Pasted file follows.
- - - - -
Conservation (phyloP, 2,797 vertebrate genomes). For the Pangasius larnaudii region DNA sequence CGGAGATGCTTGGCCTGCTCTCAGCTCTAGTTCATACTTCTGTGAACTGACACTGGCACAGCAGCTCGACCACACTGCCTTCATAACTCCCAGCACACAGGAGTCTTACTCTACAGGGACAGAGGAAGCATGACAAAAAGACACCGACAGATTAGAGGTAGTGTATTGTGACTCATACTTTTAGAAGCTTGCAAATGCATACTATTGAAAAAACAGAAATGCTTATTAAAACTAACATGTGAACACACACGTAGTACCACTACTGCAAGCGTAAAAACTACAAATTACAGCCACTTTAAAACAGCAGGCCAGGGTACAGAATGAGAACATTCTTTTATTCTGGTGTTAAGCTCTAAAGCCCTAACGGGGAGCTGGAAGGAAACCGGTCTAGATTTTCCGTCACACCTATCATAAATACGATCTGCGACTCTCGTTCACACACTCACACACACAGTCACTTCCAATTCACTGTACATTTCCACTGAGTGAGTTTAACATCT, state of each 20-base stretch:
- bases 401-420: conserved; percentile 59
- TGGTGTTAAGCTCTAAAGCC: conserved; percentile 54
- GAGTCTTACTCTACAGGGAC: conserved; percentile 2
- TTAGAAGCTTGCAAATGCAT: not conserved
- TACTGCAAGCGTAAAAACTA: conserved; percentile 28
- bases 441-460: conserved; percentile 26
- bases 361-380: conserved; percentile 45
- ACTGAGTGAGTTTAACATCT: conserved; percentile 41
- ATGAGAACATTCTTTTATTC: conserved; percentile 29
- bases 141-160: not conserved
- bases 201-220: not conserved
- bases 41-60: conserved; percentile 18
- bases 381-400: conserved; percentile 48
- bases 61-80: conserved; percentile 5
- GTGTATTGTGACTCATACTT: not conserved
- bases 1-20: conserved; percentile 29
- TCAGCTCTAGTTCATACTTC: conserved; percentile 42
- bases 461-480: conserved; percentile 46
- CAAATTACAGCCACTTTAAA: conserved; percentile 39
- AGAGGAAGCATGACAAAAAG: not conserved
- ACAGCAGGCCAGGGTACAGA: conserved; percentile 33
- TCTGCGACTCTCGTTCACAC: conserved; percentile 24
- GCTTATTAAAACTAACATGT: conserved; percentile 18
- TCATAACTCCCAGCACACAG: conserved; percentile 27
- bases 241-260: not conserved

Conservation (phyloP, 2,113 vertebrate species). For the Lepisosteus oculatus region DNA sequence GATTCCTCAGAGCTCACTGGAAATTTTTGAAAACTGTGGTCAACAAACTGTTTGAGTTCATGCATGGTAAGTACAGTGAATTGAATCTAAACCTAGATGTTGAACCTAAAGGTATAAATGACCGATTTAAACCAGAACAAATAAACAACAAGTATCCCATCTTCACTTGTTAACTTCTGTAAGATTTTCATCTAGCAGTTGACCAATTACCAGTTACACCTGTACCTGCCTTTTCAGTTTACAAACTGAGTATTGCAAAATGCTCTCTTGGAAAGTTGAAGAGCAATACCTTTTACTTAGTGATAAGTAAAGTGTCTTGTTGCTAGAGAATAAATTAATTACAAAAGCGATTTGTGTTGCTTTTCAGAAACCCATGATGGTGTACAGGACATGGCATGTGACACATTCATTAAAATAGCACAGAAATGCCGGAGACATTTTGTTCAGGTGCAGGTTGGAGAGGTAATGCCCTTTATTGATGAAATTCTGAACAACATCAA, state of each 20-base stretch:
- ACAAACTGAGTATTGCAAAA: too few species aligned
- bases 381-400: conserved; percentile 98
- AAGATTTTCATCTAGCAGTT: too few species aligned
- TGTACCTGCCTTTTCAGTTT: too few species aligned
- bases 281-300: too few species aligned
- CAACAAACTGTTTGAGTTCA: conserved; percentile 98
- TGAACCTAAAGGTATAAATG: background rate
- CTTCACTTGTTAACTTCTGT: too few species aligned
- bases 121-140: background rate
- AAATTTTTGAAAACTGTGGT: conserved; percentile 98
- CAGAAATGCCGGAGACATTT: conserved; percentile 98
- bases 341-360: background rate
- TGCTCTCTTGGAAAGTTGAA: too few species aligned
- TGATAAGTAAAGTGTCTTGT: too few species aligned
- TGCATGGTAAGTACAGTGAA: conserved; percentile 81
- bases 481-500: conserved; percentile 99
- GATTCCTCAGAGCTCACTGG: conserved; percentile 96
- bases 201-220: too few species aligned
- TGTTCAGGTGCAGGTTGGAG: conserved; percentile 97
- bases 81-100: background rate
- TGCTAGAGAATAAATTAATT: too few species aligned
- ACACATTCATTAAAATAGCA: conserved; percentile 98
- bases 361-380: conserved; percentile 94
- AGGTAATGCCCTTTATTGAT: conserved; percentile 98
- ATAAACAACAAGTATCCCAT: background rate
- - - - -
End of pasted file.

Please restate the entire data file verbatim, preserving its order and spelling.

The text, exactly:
Conservation (phyloP, 2,797 vertebrate genomes). For the Pangasius larnaudii region DNA sequence CGGAGATGCTTGGCCTGCTCTCAGCTCTAGTTCATACTTCTGTGAACTGACACTGGCACAGCAGCTCGACCACACTGCCTTCATAACTCCCAGCACACAGGAGTCTTACTCTACAGGGACAGAGGAAGCATGACAAAAAGACACCGACAGATTAGAGGTAGTGTATTGTGACTCATACTTTTAGAAGCTTGCAAATGCATACTATTGAAAAAACAGAAATGCTTATTAAAACTAACATGTGAACACACACGTAGTACCACTACTGCAAGCGTAAAAACTACAAATTACAGCCACTTTAAAACAGCAGGCCAGGGTACAGAATGAGAACATTCTTTTATTCTGGTGTTAAGCTCTAAAGCCCTAACGGGGAGCTGGAAGGAAACCGGTCTAGATTTTCCGTCACACCTATCATAAATACGATCTGCGACTCTCGTTCACACACTCACACACACAGTCACTTCCAATTCACTGTACATTTCCACTGAGTGAGTTTAACATCT, state of each 20-base stretch:
- bases 401-420: conserved; percentile 59
- TGGTGTTAAGCTCTAAAGCC: conserved; percentile 54
- GAGTCTTACTCTACAGGGAC: conserved; percentile 2
- TTAGAAGCTTGCAAATGCAT: not conserved
- TACTGCAAGCGTAAAAACTA: conserved; percentile 28
- bases 441-460: conserved; percentile 26
- bases 361-380: conserved; percentile 45
- ACTGAGTGAGTTTAACATCT: conserved; percentile 41
- ATGAGAACATTCTTTTATTC: conserved; percentile 29
- bases 141-160: not conserved
- bases 201-220: not conserved
- bases 41-60: conserved; percentile 18
- bases 381-400: conserved; percentile 48
- bases 61-80: conserved; percentile 5
- GTGTATTGTGACTCATACTT: not conserved
- bases 1-20: conserved; percentile 29
- TCAGCTCTAGTTCATACTTC: conserved; percentile 42
- bases 461-480: conserved; percentile 46
- CAAATTACAGCCACTTTAAA: conserved; percentile 39
- AGAGGAAGCATGACAAAAAG: not conserved
- ACAGCAGGCCAGGGTACAGA: conserved; percentile 33
- TCTGCGACTCTCGTTCACAC: conserved; percentile 24
- GCTTATTAAAACTAACATGT: conserved; percentile 18
- TCATAACTCCCAGCACACAG: conserved; percentile 27
- bases 241-260: not conserved

Conservation (phyloP, 2,113 vertebrate species). For the Lepisosteus oculatus region DNA sequence GATTCCTCAGAGCTCACTGGAAATTTTTGAAAACTGTGGTCAACAAACTGTTTGAGTTCATGCATGGTAAGTACAGTGAATTGAATCTAAACCTAGATGTTGAACCTAAAGGTATAAATGACCGATTTAAACCAGAACAAATAAACAACAAGTATCCCATCTTCACTTGTTAACTTCTGTAAGATTTTCATCTAGCAGTTGACCAATTACCAGTTACACCTGTACCTGCCTTTTCAGTTTACAAACTGAGTATTGCAAAATGCTCTCTTGGAAAGTTGAAGAGCAATACCTTTTACTTAGTGATAAGTAAAGTGTCTTGTTGCTAGAGAATAAATTAATTACAAAAGCGATTTGTGTTGCTTTTCAGAAACCCATGATGGTGTACAGGACATGGCATGTGACACATTCATTAAAATAGCACAGAAATGCCGGAGACATTTTGTTCAGGTGCAGGTTGGAGAGGTAATGCCCTTTATTGATGAAATTCTGAACAACATCAA, state of each 20-base stretch:
- ACAAACTGAGTATTGCAAAA: too few species aligned
- bases 381-400: conserved; percentile 98
- AAGATTTTCATCTAGCAGTT: too few species aligned
- TGTACCTGCCTTTTCAGTTT: too few species aligned
- bases 281-300: too few species aligned
- CAACAAACTGTTTGAGTTCA: conserved; percentile 98
- TGAACCTAAAGGTATAAATG: background rate
- CTTCACTTGTTAACTTCTGT: too few species aligned
- bases 121-140: background rate
- AAATTTTTGAAAACTGTGGT: conserved; percentile 98
- CAGAAATGCCGGAGACATTT: conserved; percentile 98
- bases 341-360: background rate
- TGCTCTCTTGGAAAGTTGAA: too few species aligned
- TGATAAGTAAAGTGTCTTGT: too few species aligned
- TGCATGGTAAGTACAGTGAA: conserved; percentile 81
- bases 481-500: conserved; percentile 99
- GATTCCTCAGAGCTCACTGG: conserved; percentile 96
- bases 201-220: too few species aligned
- TGTTCAGGTGCAGGTTGGAG: conserved; percentile 97
- bases 81-100: background rate
- TGCTAGAGAATAAATTAATT: too few species aligned
- ACACATTCATTAAAATAGCA: conserved; percentile 98
- bases 361-380: conserved; percentile 94
- AGGTAATGCCCTTTATTGAT: conserved; percentile 98
- ATAAACAACAAGTATCCCAT: background rate